© Claire M. Hughes 2006, genealogy research Claire Hughes & Debby Dolgner-De L'Eyre, website assistance Lindsay Brown
The Lady Peel carried George Payne (1824) to Victoria in 1848. He was single at the time and the first of the Payne siblings to come to Australia.
The British ship LADY PEEL was built at Quebec by Thomas Lee, in 1843. 567 tons, 119 x 27.2 x 20.4 feet (length x beam x depth of hold); 1 deck, square stern, figurehead of a woman. She was re-registered at Falmouth, England, in April 1844. The annual volumes of Lloyd's Register of Shipping for 1844/45-1860/61 give the following information (the vessel is omitted from the annual volume for 1849/50
Her master in 1848 was Captain L.R. Fraser; the surgeon was Dr. William Dease. Her end was sad. She was abandoned in the North Atlantic in December 1872; according to the Wallace Ship List. Unfortunately, the Ship List does not give a reason for the Lady Peel's abandonment.
The ship left London on 21 October 1847 and Plymouth 8 November 1847. I think we can assume George joined the ship in Plymouth which was closer to his home. The Lady Peel arrived in Port Phillip Bay on 16 February 1848 after a voyage of 100 days (14 weeks and 2 days).
Ship “Lady Peel”, Tonnage 491, Colony Port Philip
Contract Price £11 18s, Can Legally carry 196, Brokers Toulmin, Captain Not given Interestingly the ship carried 218 passengers an over-burden of 22 passengers
Surgeon- Dease, Date to be ready 21/10/1847 London, Date of Departure 7/11/1847 Plymouth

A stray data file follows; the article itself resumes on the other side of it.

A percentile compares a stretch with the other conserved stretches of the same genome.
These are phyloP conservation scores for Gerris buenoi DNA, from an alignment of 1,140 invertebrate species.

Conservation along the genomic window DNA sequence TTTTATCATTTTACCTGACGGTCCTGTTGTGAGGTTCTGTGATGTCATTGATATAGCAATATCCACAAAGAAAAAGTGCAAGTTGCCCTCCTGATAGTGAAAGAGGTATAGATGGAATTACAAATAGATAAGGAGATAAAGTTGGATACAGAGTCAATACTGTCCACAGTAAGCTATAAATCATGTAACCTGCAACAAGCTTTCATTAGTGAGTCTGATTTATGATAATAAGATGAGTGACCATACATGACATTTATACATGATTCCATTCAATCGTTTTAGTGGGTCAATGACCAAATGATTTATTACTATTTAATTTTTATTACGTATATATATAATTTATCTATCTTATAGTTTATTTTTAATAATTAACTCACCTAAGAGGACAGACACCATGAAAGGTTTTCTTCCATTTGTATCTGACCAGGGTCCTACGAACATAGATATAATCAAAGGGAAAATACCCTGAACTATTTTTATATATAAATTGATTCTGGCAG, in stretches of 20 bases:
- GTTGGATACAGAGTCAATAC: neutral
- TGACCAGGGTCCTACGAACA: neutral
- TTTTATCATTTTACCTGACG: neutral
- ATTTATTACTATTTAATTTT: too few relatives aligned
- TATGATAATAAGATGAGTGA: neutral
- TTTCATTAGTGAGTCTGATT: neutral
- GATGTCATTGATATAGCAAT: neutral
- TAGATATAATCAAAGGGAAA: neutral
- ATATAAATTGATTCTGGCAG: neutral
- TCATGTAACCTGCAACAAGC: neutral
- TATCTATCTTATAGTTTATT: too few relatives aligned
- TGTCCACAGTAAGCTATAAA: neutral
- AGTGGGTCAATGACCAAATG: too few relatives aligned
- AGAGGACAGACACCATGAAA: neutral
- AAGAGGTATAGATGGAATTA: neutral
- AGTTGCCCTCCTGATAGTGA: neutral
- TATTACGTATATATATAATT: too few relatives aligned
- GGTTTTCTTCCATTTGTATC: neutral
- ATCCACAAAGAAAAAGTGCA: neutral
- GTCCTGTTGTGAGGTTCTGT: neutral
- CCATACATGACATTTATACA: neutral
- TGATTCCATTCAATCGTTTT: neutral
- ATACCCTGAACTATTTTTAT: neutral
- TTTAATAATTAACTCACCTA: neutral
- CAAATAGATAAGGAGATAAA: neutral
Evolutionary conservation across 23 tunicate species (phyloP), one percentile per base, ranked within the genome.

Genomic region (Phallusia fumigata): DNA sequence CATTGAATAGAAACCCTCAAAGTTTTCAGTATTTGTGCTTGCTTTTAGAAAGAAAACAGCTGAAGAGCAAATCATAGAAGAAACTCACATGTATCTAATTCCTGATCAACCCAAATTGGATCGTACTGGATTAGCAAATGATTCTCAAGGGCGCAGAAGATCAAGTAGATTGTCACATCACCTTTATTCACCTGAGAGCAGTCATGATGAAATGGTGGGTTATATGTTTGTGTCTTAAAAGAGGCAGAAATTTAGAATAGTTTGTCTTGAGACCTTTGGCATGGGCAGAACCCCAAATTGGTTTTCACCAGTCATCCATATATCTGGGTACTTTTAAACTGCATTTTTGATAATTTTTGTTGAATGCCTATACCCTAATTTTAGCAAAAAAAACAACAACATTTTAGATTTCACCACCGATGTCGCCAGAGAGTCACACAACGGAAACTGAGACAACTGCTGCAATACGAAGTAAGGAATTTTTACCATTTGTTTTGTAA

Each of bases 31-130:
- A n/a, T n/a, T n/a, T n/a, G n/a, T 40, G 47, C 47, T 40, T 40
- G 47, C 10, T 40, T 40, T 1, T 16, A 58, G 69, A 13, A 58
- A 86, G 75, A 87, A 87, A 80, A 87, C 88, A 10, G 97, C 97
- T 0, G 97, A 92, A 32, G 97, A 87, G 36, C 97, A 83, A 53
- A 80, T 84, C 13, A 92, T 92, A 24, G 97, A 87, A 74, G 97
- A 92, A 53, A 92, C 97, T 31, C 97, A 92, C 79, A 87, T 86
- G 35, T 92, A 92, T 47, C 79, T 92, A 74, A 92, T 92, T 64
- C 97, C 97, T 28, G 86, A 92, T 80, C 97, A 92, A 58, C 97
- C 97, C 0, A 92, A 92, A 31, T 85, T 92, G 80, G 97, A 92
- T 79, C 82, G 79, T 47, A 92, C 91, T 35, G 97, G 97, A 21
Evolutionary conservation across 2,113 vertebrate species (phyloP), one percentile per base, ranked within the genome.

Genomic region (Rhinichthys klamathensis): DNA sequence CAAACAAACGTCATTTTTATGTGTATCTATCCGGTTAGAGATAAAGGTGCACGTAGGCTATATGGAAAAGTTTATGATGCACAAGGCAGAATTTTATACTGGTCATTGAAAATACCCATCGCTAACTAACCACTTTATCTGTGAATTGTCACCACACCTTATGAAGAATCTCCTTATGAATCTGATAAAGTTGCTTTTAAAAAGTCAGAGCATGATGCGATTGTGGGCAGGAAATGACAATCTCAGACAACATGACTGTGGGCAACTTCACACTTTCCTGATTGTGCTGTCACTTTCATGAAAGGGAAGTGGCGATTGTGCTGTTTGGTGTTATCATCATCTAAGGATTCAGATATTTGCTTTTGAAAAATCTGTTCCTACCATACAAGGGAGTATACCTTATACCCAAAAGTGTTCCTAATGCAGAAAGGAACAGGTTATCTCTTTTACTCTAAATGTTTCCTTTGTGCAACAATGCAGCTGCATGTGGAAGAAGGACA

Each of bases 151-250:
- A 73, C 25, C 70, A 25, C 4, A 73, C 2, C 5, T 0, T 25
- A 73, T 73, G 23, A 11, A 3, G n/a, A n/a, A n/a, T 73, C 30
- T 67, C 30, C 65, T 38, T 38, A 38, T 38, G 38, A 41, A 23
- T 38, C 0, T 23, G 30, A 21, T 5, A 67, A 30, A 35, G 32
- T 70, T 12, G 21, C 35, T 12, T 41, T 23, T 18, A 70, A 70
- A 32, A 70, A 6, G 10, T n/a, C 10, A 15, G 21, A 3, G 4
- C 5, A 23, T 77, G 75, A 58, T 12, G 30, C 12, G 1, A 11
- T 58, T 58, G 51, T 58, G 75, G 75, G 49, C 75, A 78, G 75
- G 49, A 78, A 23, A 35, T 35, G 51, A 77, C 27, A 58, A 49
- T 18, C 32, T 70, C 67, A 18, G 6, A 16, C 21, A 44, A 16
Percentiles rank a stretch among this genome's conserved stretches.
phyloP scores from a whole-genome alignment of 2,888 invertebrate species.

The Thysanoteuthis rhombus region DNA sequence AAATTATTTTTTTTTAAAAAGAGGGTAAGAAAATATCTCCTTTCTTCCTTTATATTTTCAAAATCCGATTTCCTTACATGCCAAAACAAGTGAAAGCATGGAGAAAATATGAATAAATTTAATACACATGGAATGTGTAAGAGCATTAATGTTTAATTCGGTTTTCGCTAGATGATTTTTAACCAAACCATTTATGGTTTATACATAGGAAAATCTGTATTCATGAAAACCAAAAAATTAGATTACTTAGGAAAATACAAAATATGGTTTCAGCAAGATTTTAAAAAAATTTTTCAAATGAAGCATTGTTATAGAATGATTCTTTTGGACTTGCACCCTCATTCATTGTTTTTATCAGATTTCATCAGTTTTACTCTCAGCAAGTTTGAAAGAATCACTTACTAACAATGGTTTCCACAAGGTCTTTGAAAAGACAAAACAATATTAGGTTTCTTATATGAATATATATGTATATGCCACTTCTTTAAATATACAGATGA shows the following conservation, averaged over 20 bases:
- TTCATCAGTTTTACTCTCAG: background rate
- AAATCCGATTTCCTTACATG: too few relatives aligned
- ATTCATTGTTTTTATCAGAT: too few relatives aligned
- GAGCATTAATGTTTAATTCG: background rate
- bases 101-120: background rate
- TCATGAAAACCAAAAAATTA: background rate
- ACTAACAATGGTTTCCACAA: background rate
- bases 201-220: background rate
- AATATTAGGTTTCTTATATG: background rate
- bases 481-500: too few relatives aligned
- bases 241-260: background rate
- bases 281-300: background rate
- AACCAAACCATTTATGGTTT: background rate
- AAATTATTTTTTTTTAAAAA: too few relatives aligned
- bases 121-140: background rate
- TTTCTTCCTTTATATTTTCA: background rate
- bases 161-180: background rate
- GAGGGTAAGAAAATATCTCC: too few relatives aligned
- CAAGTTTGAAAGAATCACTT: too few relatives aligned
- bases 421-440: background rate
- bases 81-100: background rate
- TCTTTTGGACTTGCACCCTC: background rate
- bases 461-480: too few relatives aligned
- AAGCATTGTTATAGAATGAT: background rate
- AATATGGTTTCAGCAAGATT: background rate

Number embarked 216 - English 107, Irish 107 and Scot 2
Births on Voyage 3, Deaths on Voyage 5
5 losses at sea was considered an extraordinary small number, it was not unusual to lose 10% or more of passengers. One of the five deaths on board was Cath. Gamble, Infant, Bloody Flux (this was Robert Hargans niece and daughter of Mary Gamble (Roberts Sister)
Further miscellaneous information
from the Book - "Perilous Voyages to the New Land" by Michael Cannon
Chapter 16 titled More problems with Matrons and surgeons
After all the troubles involving matrons and surgeons on vessels sailing to Australia, the Emigration Commissioners in Britain could have expected to take extreme care with appointments. Unfortunately, in many cases they did not. When the 600 ton barque Lady Peel arrived in Port Phillip on 16 February 1848, immigrants complained that the surgeon, Dr William James Dease, had often been drunk while on duty, leading to scandal and disorder. At the subsequent inquiry, Captain Robert Laurence Fraser admitted that he had been forced to deprive the surgeon of the custody of the medical comforts, including wine, brandy etc. As the Lady Peel anchored off Williamstown, 24 year old Mrs Mary Dollard from County Derry gave birth to a boy, Mr Dease left the ship immediately, 'went to lodge at a low public house, and was seen about the streets in a state of intoxication.' He didn't bother to return to see how Mrs. Dollard and her baby were progressing. La Trobe reported Dr Dease as 'totally unfit' for the service, but reluctantly granted him half the normal gratuity after he had drunk himself into a state of 'almost utter destitution'.